Tip: make sure you are still meeting GDPR requirements when using online learning platforms – read our guide here.

Read a recent article we wrote around how to set up a successful Virtual Learning Environment.

3. Digitise admissions

Even in the face of school closures, you still need to concentrate on boosting student numbers to ensure the ongoing success of your school. We understand that hosting Open Days is a huge part of this process; the best advert for your school is the school itself. However, with Government advice moving towards self-isolation, this may not physically be possible – but there’s no reason you couldn’t host a virtual Open Day.

Give prospective applicants a virtual tour of your school and encourage them to speak to select members of staff via an online chatroom. If you’ve got something similar to the iSAMS Admissions Portal, you can then direct people to fill in their details in an online form built into your school’s website. In doing so, you can make sure student enrolment continues to progress ahead of the next academic year and that you meet your strategic targets.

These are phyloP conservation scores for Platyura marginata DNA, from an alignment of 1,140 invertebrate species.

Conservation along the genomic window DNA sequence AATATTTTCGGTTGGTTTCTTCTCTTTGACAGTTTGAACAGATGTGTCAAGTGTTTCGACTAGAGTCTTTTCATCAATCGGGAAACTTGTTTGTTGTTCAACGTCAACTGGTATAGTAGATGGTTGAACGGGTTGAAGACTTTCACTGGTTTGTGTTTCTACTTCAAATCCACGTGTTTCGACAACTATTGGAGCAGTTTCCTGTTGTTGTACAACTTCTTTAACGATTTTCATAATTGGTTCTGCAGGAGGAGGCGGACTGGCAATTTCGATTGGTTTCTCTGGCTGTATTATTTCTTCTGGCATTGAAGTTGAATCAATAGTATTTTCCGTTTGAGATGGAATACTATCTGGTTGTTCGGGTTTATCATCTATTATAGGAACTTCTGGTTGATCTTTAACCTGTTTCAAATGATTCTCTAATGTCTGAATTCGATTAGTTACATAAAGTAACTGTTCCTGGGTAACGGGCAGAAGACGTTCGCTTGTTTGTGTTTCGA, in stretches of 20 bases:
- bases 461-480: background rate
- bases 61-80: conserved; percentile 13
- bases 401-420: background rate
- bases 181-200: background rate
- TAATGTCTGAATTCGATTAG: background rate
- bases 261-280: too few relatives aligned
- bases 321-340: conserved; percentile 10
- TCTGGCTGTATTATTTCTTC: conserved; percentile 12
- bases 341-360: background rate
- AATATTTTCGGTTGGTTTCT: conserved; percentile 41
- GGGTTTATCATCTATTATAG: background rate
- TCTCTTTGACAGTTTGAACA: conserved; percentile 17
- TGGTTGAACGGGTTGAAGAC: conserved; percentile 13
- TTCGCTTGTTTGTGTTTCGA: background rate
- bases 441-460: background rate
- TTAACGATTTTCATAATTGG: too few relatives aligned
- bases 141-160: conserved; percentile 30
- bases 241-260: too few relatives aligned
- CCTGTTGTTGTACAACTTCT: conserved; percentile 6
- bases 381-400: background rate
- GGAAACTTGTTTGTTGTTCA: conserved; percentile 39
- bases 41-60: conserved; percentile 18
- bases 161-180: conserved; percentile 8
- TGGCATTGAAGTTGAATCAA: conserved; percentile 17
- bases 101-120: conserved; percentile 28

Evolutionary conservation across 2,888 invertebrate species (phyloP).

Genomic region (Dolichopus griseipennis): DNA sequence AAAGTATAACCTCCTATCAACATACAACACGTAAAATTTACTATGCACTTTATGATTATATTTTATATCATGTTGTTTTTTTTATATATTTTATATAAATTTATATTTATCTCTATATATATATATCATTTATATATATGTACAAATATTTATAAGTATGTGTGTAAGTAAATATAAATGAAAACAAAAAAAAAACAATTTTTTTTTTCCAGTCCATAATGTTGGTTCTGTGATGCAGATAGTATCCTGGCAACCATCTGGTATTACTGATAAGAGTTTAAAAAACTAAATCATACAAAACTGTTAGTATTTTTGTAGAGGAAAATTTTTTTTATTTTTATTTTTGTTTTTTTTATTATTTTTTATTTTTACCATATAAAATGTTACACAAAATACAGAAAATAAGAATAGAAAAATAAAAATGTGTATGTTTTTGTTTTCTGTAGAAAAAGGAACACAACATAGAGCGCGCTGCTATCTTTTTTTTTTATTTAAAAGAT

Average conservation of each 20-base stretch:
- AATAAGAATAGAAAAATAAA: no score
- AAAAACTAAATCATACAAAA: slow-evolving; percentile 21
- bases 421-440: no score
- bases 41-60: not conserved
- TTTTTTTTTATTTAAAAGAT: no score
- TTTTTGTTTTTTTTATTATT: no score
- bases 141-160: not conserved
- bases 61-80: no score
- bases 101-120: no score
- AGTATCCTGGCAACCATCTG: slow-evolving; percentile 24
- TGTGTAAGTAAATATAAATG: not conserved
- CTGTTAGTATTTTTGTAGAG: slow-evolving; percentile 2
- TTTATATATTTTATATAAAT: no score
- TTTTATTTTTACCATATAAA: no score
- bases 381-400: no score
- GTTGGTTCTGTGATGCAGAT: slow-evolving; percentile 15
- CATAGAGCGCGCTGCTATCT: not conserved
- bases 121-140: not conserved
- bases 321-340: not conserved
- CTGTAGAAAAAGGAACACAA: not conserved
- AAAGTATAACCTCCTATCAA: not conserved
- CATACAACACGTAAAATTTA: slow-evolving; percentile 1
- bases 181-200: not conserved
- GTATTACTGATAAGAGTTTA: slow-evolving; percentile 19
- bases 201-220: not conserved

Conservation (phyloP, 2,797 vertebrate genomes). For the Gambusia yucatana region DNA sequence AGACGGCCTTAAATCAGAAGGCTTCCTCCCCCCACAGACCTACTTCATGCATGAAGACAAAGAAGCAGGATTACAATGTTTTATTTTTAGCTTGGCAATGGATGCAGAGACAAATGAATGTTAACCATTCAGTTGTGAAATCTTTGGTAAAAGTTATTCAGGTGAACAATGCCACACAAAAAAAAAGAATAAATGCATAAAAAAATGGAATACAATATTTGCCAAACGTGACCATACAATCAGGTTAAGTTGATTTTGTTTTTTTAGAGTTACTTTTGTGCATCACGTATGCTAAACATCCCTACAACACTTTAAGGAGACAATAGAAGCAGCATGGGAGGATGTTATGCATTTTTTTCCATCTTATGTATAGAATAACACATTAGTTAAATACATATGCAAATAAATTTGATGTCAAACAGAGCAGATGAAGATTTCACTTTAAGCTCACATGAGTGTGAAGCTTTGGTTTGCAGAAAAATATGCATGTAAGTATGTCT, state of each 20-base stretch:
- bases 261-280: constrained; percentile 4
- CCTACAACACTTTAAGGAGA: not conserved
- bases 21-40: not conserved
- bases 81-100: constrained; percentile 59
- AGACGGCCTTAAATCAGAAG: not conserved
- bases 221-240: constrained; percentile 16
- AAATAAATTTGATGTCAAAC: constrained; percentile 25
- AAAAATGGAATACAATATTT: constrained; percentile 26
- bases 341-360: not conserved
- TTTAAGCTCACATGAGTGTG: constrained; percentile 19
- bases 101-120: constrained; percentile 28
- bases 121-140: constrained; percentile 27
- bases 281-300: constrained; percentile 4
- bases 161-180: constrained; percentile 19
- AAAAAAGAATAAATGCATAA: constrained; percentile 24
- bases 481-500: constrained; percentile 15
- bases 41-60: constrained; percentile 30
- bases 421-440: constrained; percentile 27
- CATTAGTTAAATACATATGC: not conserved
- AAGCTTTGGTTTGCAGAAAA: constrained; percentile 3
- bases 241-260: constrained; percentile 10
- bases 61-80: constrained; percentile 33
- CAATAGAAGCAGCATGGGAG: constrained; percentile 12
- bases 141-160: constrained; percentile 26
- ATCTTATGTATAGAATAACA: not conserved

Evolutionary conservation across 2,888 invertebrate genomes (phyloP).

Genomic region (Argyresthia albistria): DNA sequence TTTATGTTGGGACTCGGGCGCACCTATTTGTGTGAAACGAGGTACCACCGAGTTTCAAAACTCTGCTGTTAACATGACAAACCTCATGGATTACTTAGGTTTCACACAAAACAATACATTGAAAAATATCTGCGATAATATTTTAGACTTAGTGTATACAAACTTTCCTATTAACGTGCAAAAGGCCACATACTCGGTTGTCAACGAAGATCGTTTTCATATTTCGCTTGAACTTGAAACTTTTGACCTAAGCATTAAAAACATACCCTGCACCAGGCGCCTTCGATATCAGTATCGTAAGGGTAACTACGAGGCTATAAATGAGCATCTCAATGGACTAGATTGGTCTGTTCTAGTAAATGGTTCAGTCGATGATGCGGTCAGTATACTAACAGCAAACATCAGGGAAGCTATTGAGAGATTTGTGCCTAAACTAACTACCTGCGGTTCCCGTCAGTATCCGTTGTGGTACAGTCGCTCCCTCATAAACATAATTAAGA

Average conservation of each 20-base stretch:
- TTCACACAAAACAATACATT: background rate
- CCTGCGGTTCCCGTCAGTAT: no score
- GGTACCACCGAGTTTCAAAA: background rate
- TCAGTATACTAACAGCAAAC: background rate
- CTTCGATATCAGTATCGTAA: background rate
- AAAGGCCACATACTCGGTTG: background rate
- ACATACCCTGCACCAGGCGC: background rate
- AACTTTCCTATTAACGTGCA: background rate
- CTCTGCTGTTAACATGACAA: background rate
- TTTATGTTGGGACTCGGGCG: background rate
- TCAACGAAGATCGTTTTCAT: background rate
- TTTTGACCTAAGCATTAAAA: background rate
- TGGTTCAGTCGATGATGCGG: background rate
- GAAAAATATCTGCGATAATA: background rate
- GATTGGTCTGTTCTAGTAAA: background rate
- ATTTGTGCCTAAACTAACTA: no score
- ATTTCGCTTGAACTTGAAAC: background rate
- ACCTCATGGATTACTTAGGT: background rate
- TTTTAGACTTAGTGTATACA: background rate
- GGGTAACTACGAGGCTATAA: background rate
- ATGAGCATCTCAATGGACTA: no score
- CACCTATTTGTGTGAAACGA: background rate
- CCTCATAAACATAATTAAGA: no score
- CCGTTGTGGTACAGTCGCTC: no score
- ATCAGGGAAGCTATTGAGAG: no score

4. Monitor wellbeing

Monitoring student wellbeing has been a hot topic in the Education sector over recent years and becomes even more challenging amidst current events. If your school does need to close, then many of your students will have to navigate potentially lengthy periods of self-isolation away from social gatherings. These lonely periods could result in a drop in their mental, as well as their physical, wellbeing.

To help you keep an eye on these students during this period, we’d recommend looking towards digital tools such as our Wellbeing Manager, which can help you log all safeguarding and wellbeing concerns, share this information with relevant members of staff, flag significant life events and/or high priority concerns and record onward actions.

Related: How to Manage Mental Health in Schools

Educational Psychologist Angie Wigford, from Dover Court International School, has written an excellent piece on developing emotional resilience during difficult times, useful for both students and staff.